Bernie Sanders: Campaign Contributions From Billionaires & CEOs ‘Precisely The Problem With American Politics’

With the New Hampshire Democratic presidential primary fast-approaching, White House hopefuls are holding rallies and making appearances on cable shows, making a final pitch to potential voters. On Sunday, Independent Sen. Bernie Sanders of Vermont appeared on Face the Nation, according to The Hill.

“We are running all over this state, we’re talking to as many people as we can, we’re talking about what our agenda is,” Sanders told host Margaret Brennan, before pivoting to his main opponent in the New Hampshire primary, former South Bend Mayor Pete Buttigieg.

“We’re going to contrast our view with Mayor Buttigieg’s,” the senator said, pointing that that “one of the areas of contrast” between them has to do with campaign finance. Sanders has relied exclusively on small-dollar, grassroots contributions, while Buttigieg has accepted money from around 40 billionaires, as well as from CEOs of large corporations.

Sanders then explained why he believes the differences between him and Buttigieg matter.

“It matters enormously, that is precisely the problem with American politics,” he said, adding that candidates who accept contributions from, for instance, CEOs of pharmaceutical companies “are not going to aggressively deal with the fact that in some case we pay 10 times more than our friends in Europe and Canada.”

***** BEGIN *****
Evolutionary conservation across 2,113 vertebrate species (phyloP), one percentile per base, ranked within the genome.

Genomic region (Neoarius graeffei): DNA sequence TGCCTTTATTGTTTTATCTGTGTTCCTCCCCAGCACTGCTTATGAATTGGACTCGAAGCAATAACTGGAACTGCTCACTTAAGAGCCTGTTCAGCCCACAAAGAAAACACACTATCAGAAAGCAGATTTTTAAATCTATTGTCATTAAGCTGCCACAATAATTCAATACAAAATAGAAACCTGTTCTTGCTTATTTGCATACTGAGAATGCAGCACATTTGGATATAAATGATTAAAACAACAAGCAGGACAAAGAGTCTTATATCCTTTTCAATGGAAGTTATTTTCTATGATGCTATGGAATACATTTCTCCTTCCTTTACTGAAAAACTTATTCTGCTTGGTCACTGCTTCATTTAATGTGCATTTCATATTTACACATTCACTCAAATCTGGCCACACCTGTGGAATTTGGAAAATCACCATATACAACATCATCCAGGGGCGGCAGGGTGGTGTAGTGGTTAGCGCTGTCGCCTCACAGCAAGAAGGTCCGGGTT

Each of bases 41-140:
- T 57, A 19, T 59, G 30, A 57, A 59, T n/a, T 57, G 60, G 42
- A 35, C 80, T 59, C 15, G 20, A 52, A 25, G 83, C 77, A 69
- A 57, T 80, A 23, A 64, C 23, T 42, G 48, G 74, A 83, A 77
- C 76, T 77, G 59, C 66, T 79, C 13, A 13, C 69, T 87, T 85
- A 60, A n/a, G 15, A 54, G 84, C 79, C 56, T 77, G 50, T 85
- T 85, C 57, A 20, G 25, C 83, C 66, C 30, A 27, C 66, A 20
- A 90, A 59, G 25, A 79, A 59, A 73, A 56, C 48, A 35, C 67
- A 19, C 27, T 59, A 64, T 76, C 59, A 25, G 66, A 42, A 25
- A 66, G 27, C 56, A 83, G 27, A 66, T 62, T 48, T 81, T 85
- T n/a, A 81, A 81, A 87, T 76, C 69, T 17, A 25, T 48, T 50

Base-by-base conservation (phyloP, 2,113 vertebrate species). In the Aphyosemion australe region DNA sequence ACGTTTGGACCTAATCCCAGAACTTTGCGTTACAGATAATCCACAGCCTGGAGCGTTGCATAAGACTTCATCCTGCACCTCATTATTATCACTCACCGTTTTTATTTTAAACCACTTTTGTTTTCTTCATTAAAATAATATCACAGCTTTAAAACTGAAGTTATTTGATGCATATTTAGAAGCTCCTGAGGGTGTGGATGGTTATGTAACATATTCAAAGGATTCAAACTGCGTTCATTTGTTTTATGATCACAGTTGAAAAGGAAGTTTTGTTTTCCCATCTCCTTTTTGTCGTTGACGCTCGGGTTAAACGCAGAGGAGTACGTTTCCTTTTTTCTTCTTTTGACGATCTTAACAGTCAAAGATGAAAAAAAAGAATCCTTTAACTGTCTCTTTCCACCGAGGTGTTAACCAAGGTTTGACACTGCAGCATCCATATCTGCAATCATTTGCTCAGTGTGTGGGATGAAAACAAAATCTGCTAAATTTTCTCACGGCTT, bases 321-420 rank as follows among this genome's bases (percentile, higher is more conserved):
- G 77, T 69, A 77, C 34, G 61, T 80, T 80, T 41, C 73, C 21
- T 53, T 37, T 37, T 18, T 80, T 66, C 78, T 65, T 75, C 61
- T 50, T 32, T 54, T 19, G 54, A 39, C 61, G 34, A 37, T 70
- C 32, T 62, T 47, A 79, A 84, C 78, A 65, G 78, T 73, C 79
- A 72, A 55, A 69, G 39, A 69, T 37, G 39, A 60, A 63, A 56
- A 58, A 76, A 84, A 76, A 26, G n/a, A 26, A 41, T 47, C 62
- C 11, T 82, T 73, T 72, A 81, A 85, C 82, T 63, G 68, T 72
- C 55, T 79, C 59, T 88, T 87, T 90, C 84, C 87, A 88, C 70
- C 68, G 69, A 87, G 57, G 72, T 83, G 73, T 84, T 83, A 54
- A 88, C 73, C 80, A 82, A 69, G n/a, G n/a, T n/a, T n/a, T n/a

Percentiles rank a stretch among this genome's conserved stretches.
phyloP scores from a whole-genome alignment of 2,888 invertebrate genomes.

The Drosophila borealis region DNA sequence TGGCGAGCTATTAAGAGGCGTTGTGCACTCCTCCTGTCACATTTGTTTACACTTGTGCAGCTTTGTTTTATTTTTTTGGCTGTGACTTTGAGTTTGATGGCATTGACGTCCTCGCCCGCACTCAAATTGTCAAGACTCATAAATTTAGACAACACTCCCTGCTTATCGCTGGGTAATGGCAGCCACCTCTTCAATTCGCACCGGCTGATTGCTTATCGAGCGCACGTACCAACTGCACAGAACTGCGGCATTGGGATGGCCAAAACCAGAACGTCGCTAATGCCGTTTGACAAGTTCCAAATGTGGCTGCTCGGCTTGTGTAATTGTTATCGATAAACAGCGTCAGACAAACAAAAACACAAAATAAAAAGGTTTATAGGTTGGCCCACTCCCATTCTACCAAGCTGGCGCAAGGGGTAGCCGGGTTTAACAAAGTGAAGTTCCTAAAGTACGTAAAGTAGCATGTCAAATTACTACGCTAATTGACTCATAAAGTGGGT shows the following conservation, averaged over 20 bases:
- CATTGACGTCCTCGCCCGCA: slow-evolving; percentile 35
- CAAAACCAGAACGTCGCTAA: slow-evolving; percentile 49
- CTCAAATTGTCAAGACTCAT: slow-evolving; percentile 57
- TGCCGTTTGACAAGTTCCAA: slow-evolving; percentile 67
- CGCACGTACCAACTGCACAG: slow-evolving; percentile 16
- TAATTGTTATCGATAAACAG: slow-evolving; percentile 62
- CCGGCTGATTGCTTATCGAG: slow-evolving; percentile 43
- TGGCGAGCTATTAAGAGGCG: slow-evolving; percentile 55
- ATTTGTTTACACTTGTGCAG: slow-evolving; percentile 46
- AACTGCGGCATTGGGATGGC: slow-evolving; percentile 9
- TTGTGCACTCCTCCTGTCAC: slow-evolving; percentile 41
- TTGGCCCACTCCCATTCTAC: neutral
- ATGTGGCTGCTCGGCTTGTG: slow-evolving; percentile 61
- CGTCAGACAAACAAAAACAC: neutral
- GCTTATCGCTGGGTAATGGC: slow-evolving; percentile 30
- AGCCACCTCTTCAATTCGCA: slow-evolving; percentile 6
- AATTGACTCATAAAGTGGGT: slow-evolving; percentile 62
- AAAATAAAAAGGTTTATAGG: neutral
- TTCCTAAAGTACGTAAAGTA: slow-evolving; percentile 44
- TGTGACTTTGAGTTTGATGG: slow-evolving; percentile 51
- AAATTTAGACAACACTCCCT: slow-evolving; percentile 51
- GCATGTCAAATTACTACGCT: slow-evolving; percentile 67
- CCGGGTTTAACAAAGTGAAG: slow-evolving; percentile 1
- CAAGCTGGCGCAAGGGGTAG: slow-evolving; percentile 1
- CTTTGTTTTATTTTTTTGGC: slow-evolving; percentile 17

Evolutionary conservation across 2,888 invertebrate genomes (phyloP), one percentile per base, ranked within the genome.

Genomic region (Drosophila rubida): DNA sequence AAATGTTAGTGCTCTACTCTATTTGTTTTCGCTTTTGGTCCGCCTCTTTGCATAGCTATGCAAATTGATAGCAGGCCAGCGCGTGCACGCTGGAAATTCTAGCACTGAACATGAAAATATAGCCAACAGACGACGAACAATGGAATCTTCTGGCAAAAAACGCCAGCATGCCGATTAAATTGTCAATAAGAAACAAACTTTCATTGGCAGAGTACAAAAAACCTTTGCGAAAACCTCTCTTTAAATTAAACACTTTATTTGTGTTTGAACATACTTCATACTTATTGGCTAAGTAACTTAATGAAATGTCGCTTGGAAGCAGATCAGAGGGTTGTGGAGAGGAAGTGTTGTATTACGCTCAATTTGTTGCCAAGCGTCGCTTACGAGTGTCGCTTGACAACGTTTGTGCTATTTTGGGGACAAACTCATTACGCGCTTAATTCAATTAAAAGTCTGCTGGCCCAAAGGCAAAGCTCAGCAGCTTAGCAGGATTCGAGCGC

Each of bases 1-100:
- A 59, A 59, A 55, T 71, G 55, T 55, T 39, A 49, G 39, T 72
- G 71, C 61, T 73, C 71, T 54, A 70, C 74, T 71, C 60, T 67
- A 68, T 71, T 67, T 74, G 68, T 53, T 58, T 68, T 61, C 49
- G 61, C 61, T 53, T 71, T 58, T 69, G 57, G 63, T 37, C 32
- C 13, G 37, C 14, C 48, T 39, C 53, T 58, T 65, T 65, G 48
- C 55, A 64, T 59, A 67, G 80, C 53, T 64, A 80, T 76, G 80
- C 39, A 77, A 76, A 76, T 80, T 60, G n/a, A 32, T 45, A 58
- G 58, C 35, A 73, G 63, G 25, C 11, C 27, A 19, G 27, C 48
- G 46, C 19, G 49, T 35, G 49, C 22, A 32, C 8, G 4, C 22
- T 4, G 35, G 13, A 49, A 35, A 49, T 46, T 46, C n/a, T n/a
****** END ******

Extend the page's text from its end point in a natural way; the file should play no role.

Sanders and Buttigieg seemingly tied in Iowa, but the caucuses were overshadowed by scandals involving the Iowa Democratic Party and the Democratic National Committee. Sanders, who managed to win 6,000 more votes than Buttigieg, declared victory.

“I kind of think that when you win the popular vote by 6,000 votes you win the election,” the senator said, adding that the Iowa fiasco is “damaging” for the Democratic Party.

Stating that he will support whoever the Democratic nominee is, Sanders said that he will try to distinguish himself from other candidates during the primary process.

On the heels of strong showings in Iowa, Sanders and Buttigieg are competing for delegates in New Hampshire. Buttigieg — who also declared victory — surged in the polls, but his momentum has since slowed down. According to the latest update to the 7 News/ Emerson College tracking poll, Sanders holds a 10-point lead over Buttigieg.

Minnesota Sen. Amy Klobuchar is in third place, polling at 13 percent. Sen. Elizabeth Warren of Massachusetts is in fourth place with 12 percent, as is former Vice President Joe Biden, who underperformed in Iowa. The movement in the polls appears to be caused by Warren-Sanders and Biden-Buttigieg migrations.

Sanders’ greatest strength is the popularity he enjoys among voters under 50-years-old. Buttigieg, on the other hand, is leading the field among those older than 50-years-old.

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